Fingers on the button

A mysterious man presents a couple with a box, telling them that if they push its button they will receive a large amount of cash but someone in the world will die as a result. Such is the simple premise of the Richard Matheson short story “Button, Button,” which has been adapted by writer-director Richard Kelly into “The Box.” Opening Nov. 6, the film stars Frank Langella as the man and Cameron Diaz and James Marsden as the couple.

“It was always this kind of great blueprint for an act one of a film,” said Kelly of adapting the story, “and then it was like, ‘Where do we go after this has happened?’ I wanted to know what happens to that couple, and ultimately who is [the man] and who does he work for. . . . ?”

To expand the story, Kelly modeled the couple after his parents, setting the story in Virginia, where he grew up, in 1976, when his father was working at NASA, and even incorporating a medical accident his mother suffered.

“It’s one of those what-if scenarios like you hear at a dinner party -- what would you do? To ground it in reality, it was like, let me go to the people I respect the most, my parents, and not make it the kind of couple who would just push the button carelessly. To think even the kindest, least violent people with great moral values might still push it, all of a sudden it made the story real.”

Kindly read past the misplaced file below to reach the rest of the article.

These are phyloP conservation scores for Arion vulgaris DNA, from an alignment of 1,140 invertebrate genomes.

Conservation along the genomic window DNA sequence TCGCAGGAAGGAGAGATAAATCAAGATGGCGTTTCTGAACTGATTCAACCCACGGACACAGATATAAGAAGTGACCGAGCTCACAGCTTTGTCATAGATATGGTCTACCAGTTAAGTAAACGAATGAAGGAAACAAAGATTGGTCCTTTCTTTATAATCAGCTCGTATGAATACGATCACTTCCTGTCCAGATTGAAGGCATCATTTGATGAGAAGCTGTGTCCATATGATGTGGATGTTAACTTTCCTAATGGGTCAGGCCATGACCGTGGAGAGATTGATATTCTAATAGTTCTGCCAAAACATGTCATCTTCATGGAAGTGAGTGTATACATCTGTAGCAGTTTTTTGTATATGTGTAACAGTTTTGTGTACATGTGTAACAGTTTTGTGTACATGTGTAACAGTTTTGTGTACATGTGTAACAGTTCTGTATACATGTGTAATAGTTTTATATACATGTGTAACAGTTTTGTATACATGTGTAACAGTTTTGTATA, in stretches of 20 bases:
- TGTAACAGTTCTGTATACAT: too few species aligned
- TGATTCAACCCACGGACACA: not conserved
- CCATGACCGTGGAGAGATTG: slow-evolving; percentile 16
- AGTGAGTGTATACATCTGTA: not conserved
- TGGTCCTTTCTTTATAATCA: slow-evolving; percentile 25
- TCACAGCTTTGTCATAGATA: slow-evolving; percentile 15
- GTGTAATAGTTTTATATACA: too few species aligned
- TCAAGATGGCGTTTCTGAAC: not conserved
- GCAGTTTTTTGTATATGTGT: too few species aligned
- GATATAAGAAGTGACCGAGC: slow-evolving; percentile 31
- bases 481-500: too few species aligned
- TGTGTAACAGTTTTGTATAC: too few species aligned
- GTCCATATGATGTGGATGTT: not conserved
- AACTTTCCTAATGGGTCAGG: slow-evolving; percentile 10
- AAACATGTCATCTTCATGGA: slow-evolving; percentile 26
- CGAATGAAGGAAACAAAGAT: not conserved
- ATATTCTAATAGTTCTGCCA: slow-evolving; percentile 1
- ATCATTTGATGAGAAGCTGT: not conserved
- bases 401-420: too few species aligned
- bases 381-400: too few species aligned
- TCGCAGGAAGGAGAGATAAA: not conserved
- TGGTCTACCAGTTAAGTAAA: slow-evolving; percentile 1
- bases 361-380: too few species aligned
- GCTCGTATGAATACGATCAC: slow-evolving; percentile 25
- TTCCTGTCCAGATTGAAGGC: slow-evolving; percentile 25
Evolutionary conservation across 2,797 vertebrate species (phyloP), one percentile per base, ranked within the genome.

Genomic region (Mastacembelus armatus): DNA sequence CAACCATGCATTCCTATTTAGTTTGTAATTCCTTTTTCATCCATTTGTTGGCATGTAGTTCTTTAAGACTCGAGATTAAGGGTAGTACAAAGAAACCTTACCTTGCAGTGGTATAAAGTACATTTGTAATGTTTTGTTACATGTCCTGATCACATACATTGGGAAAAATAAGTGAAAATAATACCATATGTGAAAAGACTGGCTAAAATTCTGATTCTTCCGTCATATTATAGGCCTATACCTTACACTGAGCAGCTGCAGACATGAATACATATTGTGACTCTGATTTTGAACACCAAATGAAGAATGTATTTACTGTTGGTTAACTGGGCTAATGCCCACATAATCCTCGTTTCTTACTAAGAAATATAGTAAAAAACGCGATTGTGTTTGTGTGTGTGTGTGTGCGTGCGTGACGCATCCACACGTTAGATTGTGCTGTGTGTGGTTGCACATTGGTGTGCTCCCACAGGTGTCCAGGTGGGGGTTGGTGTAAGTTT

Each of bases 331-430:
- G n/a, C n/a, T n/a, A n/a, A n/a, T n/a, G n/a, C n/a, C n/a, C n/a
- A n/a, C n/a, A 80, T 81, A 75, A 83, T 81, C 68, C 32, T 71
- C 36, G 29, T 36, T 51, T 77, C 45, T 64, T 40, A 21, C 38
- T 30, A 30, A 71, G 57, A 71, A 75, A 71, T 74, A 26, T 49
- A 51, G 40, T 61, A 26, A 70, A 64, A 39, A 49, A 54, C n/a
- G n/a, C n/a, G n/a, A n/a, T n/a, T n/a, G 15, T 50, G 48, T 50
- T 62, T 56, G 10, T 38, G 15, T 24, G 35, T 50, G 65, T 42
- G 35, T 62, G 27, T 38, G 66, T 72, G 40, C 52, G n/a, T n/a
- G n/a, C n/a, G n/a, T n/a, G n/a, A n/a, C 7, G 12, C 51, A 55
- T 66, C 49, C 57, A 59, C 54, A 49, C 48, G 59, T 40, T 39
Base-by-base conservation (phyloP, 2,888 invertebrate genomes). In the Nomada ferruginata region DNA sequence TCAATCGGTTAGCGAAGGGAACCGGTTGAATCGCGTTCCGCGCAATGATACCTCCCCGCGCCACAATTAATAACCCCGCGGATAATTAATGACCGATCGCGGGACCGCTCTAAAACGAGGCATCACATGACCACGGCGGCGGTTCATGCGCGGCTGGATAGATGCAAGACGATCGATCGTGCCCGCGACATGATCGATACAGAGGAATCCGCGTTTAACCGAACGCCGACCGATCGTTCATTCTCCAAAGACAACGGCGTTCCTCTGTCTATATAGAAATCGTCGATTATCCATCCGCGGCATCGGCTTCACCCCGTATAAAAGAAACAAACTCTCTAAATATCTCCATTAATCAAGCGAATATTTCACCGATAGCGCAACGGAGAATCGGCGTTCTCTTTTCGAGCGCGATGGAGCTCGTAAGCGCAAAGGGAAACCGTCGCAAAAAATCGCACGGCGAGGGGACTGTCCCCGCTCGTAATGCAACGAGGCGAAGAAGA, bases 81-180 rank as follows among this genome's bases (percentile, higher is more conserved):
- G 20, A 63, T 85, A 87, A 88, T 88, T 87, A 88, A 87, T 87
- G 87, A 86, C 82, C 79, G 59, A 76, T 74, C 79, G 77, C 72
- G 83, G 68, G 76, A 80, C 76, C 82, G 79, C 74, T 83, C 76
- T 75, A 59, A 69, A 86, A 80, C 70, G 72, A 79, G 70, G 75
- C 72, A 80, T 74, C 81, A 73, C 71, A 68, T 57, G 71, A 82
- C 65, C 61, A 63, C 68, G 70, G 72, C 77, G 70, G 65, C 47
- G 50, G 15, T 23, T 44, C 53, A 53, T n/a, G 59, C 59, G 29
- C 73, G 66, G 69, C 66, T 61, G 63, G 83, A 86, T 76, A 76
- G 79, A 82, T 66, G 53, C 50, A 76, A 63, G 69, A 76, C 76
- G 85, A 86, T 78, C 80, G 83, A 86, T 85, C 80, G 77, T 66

Kelly’s parents visited the set several times, allowing the actors some insights. “Obviously, it’s an interpretation, not a facsimile,” said Marsden of drawing from them. “But the more I could get into Richard’s head and see what he was seeing, the easier it was.”


When “The Box” shifts from its elegantly simple premise into a sprawling conspiracy of indeterminate origin before reaching a startling finale of emotional intimacy, Kelly finds a way to meld incongruous parts into a cohesive whole.

The film nevertheless paints itself into some outrageous corners, hinting at who may be behind the man’s mission. Diaz set off a brief skirmish of online discontent following her Comic-Con appearance when she perhaps revealed too much about who might be behind the box and its button. “The funny thing is,” she said, “I don’t think even Richard knows. And that’s OK. That’s humanity. There is no answer.”

Though he’d asked his parents about details of their lives, it wasn’t until a lunch with the actors that Kelly’s parents came to understand just how much of their lives were in the movie.

Richard’s mother, Ennis Kelly, started to choke up a little in a call from their Virginia home. “It just means so much to me and Richard’s dad.”